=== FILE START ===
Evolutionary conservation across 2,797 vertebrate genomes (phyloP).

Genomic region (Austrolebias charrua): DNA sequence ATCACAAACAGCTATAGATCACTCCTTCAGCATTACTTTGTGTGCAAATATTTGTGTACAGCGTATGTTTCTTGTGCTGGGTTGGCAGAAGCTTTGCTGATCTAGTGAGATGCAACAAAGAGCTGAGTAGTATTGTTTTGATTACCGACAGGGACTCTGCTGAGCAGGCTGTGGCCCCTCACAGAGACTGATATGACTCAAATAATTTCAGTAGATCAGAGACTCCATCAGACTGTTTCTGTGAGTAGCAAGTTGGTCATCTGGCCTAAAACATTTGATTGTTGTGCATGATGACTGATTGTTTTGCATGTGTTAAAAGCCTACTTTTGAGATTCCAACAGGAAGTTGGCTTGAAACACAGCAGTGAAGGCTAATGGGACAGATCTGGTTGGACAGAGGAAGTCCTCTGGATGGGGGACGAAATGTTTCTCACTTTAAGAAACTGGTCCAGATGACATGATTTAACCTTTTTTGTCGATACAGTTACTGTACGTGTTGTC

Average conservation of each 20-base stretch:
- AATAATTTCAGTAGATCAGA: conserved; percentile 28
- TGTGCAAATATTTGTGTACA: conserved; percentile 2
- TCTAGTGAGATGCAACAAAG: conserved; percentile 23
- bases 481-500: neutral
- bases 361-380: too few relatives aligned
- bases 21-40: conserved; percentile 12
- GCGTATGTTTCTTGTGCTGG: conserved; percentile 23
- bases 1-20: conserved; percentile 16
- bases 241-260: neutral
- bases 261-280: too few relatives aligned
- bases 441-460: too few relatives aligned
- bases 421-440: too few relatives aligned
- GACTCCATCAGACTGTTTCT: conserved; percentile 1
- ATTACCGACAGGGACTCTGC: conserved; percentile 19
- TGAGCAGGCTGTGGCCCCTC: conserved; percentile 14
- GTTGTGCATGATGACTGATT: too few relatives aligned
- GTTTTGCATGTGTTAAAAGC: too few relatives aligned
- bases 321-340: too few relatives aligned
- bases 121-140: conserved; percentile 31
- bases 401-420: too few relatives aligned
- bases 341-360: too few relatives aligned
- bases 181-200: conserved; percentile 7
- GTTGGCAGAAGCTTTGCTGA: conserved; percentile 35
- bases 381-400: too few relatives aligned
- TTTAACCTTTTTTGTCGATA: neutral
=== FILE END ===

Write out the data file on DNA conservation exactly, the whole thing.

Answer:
Evolutionary conservation across 2,797 vertebrate genomes (phyloP).

Genomic region (Austrolebias charrua): DNA sequence ATCACAAACAGCTATAGATCACTCCTTCAGCATTACTTTGTGTGCAAATATTTGTGTACAGCGTATGTTTCTTGTGCTGGGTTGGCAGAAGCTTTGCTGATCTAGTGAGATGCAACAAAGAGCTGAGTAGTATTGTTTTGATTACCGACAGGGACTCTGCTGAGCAGGCTGTGGCCCCTCACAGAGACTGATATGACTCAAATAATTTCAGTAGATCAGAGACTCCATCAGACTGTTTCTGTGAGTAGCAAGTTGGTCATCTGGCCTAAAACATTTGATTGTTGTGCATGATGACTGATTGTTTTGCATGTGTTAAAAGCCTACTTTTGAGATTCCAACAGGAAGTTGGCTTGAAACACAGCAGTGAAGGCTAATGGGACAGATCTGGTTGGACAGAGGAAGTCCTCTGGATGGGGGACGAAATGTTTCTCACTTTAAGAAACTGGTCCAGATGACATGATTTAACCTTTTTTGTCGATACAGTTACTGTACGTGTTGTC

Average conservation of each 20-base stretch:
- AATAATTTCAGTAGATCAGA: conserved; percentile 28
- TGTGCAAATATTTGTGTACA: conserved; percentile 2
- TCTAGTGAGATGCAACAAAG: conserved; percentile 23
- bases 481-500: neutral
- bases 361-380: too few relatives aligned
- bases 21-40: conserved; percentile 12
- GCGTATGTTTCTTGTGCTGG: conserved; percentile 23
- bases 1-20: conserved; percentile 16
- bases 241-260: neutral
- bases 261-280: too few relatives aligned
- bases 441-460: too few relatives aligned
- bases 421-440: too few relatives aligned
- GACTCCATCAGACTGTTTCT: conserved; percentile 1
- ATTACCGACAGGGACTCTGC: conserved; percentile 19
- TGAGCAGGCTGTGGCCCCTC: conserved; percentile 14
- GTTGTGCATGATGACTGATT: too few relatives aligned
- GTTTTGCATGTGTTAAAAGC: too few relatives aligned
- bases 321-340: too few relatives aligned
- bases 121-140: conserved; percentile 31
- bases 401-420: too few relatives aligned
- bases 341-360: too few relatives aligned
- bases 181-200: conserved; percentile 7
- GTTGGCAGAAGCTTTGCTGA: conserved; percentile 35
- bases 381-400: too few relatives aligned
- TTTAACCTTTTTTGTCGATA: neutral